January 25, 2010
“Today, default/delinquency/foreclosure rates continue to skyrocket and soon there will be more prime mortgages in arrears than subprime ones. More than 25% of all homes are now ‘under water.’ Millions more families are at risk. Foreclosures continue to rise. The housing crisis at the center of the financial crisis has not been ‘fixed.’”
Continue to think about that figure: “25% of all homes.” In this (undeniable) Second Depression, what would happen to the individuals and families in those homes if they were hit with an additional (Mandatory) Monthly BILL? If 14 million are headed to (or already on) the streets now because of this (ENRONesqued) crisis, how many more millions might end up there because of an Individual Mandate (without a “Robust” Public Option to compel meaningful competition on the private insurer monopolies)? Moreover, regarding the “new homeless” that are still working, how might they feel about not only getting run out of most public areas (“no camping”), but also having to face new IRS fines and “criminal” labels for not fulfilling their personal/family health care purchase responsibilities (8% of income / NOT A TAX)? : “Hey kids, we may not have a house or enough food to eat, but, at least we have the comfort of forced coverage by Blue Shield!!” Too fat? Canceled. Too skinny? Canceled. Homeless? We just increased your subprime premium by 189%. Why? Because there are special diseases out there for people who live like that (not enough showers), and simply, because we can. Petition your government for another subsidy, and we will be happy with the difference.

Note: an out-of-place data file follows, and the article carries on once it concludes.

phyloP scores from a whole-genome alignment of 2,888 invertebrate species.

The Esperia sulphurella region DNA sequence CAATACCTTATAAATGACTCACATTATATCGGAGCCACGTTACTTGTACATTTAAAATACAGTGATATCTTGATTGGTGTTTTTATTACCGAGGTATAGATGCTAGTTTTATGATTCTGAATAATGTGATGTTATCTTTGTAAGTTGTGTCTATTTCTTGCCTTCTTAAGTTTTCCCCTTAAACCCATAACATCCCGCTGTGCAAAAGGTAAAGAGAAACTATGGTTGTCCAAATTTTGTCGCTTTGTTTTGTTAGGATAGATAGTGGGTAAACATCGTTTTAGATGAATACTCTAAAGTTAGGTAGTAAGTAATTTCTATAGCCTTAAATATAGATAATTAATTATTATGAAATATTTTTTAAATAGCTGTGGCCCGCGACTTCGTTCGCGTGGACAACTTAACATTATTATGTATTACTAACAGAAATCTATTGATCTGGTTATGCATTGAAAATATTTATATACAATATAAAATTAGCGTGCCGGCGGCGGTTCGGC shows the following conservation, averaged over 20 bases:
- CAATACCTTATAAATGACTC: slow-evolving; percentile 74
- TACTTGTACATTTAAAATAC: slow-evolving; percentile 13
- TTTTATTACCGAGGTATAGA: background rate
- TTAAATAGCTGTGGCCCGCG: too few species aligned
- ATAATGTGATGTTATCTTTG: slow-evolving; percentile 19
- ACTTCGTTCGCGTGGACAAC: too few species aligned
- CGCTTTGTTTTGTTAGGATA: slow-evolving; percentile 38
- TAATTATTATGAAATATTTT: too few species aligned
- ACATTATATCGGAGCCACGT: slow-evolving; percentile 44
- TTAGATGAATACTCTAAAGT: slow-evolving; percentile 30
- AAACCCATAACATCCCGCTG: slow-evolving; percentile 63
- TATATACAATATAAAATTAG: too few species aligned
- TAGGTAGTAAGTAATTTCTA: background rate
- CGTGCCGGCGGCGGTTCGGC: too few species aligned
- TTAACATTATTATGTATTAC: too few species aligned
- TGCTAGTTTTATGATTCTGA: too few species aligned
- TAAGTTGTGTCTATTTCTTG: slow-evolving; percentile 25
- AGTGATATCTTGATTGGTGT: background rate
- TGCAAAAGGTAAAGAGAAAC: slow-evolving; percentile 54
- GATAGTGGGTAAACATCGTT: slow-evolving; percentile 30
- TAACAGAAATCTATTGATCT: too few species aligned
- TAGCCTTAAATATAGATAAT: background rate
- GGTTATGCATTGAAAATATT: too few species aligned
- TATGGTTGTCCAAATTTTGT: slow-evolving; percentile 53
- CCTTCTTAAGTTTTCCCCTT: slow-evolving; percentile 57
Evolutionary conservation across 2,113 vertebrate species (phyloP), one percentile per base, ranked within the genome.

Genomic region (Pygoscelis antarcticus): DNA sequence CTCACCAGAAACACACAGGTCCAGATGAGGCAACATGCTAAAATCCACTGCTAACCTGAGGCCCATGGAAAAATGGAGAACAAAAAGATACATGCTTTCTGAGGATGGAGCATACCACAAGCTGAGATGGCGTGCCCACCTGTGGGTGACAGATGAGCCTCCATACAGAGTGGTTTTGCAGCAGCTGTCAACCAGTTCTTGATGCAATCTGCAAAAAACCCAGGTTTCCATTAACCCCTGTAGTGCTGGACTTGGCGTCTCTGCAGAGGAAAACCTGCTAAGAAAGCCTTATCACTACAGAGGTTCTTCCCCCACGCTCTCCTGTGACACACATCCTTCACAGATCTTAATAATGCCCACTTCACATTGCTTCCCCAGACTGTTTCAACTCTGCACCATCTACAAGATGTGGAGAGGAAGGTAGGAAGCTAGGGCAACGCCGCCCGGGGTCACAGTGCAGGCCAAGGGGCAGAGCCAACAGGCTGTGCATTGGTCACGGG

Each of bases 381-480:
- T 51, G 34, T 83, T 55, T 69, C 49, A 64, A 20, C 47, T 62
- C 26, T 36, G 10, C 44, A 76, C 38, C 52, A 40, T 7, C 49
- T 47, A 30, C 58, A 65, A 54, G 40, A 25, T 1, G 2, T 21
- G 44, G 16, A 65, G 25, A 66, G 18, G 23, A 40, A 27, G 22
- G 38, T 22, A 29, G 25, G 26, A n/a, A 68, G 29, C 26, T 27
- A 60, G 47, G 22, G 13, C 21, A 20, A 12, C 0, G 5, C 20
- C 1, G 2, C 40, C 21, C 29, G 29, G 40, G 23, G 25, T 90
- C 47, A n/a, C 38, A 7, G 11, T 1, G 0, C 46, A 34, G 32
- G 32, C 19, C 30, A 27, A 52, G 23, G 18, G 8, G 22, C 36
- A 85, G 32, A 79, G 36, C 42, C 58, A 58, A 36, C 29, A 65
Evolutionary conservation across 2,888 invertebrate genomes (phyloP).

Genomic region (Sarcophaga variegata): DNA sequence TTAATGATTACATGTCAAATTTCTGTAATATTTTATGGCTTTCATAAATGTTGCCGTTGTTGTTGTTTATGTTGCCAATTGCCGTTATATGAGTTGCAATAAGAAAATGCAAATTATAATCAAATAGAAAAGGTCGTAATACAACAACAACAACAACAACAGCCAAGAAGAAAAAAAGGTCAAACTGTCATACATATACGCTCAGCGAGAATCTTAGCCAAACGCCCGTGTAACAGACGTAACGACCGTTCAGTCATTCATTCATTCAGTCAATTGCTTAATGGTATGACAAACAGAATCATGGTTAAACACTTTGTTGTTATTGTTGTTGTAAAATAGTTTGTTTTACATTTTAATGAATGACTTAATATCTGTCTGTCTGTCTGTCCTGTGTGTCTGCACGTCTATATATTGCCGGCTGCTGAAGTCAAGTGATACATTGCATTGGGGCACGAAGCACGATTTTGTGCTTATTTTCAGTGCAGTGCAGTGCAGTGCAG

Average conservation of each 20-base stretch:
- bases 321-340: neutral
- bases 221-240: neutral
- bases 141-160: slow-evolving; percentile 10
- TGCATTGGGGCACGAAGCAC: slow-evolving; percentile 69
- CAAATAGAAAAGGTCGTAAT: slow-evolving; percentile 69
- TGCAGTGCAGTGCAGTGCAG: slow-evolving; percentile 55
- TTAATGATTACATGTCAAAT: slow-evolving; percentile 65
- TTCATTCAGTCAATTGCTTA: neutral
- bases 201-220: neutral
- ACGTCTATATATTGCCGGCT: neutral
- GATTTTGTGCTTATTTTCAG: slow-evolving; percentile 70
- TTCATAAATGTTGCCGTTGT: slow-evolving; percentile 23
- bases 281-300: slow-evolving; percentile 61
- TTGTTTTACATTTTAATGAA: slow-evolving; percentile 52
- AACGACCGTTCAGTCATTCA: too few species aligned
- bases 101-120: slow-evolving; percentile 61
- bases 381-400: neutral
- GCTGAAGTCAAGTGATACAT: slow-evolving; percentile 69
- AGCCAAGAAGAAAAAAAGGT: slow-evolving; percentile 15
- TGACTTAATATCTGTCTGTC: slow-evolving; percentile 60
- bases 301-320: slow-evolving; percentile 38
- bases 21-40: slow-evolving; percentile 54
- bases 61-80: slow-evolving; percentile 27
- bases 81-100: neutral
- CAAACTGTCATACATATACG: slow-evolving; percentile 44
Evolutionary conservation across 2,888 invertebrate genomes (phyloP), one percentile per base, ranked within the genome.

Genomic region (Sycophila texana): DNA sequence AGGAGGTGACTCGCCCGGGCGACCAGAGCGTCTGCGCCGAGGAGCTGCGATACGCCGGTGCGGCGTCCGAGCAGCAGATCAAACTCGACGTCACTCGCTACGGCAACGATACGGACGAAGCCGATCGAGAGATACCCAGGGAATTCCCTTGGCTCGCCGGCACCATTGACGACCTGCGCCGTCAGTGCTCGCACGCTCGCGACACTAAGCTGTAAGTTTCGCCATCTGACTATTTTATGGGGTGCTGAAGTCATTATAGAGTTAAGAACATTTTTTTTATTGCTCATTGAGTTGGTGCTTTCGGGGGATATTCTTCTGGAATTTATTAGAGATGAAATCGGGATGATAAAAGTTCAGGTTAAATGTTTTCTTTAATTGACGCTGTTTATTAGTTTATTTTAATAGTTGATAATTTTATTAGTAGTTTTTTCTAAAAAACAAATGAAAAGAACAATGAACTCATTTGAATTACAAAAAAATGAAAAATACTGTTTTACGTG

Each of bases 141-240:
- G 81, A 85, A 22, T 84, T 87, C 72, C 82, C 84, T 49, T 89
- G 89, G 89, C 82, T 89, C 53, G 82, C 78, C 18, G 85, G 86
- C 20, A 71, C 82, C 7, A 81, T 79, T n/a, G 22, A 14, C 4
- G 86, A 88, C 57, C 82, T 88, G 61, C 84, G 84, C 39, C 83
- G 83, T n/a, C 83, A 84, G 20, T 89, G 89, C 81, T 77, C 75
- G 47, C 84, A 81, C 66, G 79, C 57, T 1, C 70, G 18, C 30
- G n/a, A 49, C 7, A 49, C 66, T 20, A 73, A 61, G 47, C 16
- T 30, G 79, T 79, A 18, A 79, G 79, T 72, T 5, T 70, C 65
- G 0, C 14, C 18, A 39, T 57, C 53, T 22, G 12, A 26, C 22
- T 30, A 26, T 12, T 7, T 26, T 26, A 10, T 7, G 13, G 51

“These are the stock-in-trade tactics of the ‘power elite’ that C. Wright Mills wrote so poignantly about back in the 1950s.”
Again, Thank You, New Majority.
[“If a mandate was a solution, we could try that to solve homelessness by mandating everyone buy a house.”]
October 29, 2009